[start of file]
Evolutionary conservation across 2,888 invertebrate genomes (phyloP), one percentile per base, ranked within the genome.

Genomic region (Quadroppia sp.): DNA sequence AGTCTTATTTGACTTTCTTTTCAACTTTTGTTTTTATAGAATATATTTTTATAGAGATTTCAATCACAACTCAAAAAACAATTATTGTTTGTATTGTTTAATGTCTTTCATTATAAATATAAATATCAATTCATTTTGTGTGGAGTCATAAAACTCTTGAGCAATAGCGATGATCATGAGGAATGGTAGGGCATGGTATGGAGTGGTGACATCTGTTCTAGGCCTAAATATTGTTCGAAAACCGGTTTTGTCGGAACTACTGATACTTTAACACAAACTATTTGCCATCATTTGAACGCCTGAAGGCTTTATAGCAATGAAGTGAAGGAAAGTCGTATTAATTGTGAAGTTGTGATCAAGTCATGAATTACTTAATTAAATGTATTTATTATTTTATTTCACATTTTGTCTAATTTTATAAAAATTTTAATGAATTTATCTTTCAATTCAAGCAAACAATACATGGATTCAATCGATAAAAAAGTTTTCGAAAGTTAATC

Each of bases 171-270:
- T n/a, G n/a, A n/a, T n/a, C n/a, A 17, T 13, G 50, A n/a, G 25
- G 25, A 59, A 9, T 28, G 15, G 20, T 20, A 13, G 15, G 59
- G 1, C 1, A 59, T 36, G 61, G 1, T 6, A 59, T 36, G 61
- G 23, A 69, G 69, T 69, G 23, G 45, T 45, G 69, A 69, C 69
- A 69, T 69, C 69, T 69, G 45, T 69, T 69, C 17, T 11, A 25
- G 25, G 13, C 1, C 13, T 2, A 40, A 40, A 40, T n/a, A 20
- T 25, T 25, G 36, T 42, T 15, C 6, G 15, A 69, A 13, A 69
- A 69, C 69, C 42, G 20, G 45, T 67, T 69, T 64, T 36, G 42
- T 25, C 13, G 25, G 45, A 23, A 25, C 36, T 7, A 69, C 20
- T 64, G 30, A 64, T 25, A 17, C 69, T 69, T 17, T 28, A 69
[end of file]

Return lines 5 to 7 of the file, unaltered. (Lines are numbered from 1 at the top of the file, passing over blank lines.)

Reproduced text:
- G 25, A 59, A 9, T 28, G 15, G 20, T 20, A 13, G 15, G 59
- G 1, C 1, A 59, T 36, G 61, G 1, T 6, A 59, T 36, G 61
- G 23, A 69, G 69, T 69, G 23, G 45, T 45, G 69, A 69, C 69